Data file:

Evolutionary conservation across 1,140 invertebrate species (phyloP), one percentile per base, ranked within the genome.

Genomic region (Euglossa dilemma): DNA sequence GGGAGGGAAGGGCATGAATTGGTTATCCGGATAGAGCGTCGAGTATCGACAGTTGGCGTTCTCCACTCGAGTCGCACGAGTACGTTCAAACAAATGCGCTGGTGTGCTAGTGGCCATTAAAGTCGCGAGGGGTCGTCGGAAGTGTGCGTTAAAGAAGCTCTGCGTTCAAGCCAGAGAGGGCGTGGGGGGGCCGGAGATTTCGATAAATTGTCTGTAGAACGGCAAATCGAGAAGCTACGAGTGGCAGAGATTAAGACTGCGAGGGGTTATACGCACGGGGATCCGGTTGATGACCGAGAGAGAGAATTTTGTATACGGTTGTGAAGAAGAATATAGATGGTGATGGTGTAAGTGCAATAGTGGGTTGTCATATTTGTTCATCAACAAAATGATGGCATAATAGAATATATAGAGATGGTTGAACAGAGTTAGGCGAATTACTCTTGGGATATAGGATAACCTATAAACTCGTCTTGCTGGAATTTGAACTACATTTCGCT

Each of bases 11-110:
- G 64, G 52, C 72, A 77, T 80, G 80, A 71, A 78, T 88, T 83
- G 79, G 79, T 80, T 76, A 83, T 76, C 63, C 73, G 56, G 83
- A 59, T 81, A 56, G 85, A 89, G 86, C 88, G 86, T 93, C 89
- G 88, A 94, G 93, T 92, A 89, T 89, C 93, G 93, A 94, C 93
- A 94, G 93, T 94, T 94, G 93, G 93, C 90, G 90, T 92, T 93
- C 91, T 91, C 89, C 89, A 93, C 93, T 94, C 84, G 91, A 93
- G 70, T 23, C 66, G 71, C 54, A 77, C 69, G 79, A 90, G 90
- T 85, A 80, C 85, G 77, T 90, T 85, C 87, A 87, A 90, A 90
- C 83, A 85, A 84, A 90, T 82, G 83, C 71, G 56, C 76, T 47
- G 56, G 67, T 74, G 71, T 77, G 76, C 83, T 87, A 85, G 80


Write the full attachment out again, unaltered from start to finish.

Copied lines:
Evolutionary conservation across 1,140 invertebrate species (phyloP), one percentile per base, ranked within the genome.

Genomic region (Euglossa dilemma): DNA sequence GGGAGGGAAGGGCATGAATTGGTTATCCGGATAGAGCGTCGAGTATCGACAGTTGGCGTTCTCCACTCGAGTCGCACGAGTACGTTCAAACAAATGCGCTGGTGTGCTAGTGGCCATTAAAGTCGCGAGGGGTCGTCGGAAGTGTGCGTTAAAGAAGCTCTGCGTTCAAGCCAGAGAGGGCGTGGGGGGGCCGGAGATTTCGATAAATTGTCTGTAGAACGGCAAATCGAGAAGCTACGAGTGGCAGAGATTAAGACTGCGAGGGGTTATACGCACGGGGATCCGGTTGATGACCGAGAGAGAGAATTTTGTATACGGTTGTGAAGAAGAATATAGATGGTGATGGTGTAAGTGCAATAGTGGGTTGTCATATTTGTTCATCAACAAAATGATGGCATAATAGAATATATAGAGATGGTTGAACAGAGTTAGGCGAATTACTCTTGGGATATAGGATAACCTATAAACTCGTCTTGCTGGAATTTGAACTACATTTCGCT

Each of bases 11-110:
- G 64, G 52, C 72, A 77, T 80, G 80, A 71, A 78, T 88, T 83
- G 79, G 79, T 80, T 76, A 83, T 76, C 63, C 73, G 56, G 83
- A 59, T 81, A 56, G 85, A 89, G 86, C 88, G 86, T 93, C 89
- G 88, A 94, G 93, T 92, A 89, T 89, C 93, G 93, A 94, C 93
- A 94, G 93, T 94, T 94, G 93, G 93, C 90, G 90, T 92, T 93
- C 91, T 91, C 89, C 89, A 93, C 93, T 94, C 84, G 91, A 93
- G 70, T 23, C 66, G 71, C 54, A 77, C 69, G 79, A 90, G 90
- T 85, A 80, C 85, G 77, T 90, T 85, C 87, A 87, A 90, A 90
- C 83, A 85, A 84, A 90, T 82, G 83, C 71, G 56, C 76, T 47
- G 56, G 67, T 74, G 71, T 77, G 76, C 83, T 87, A 85, G 80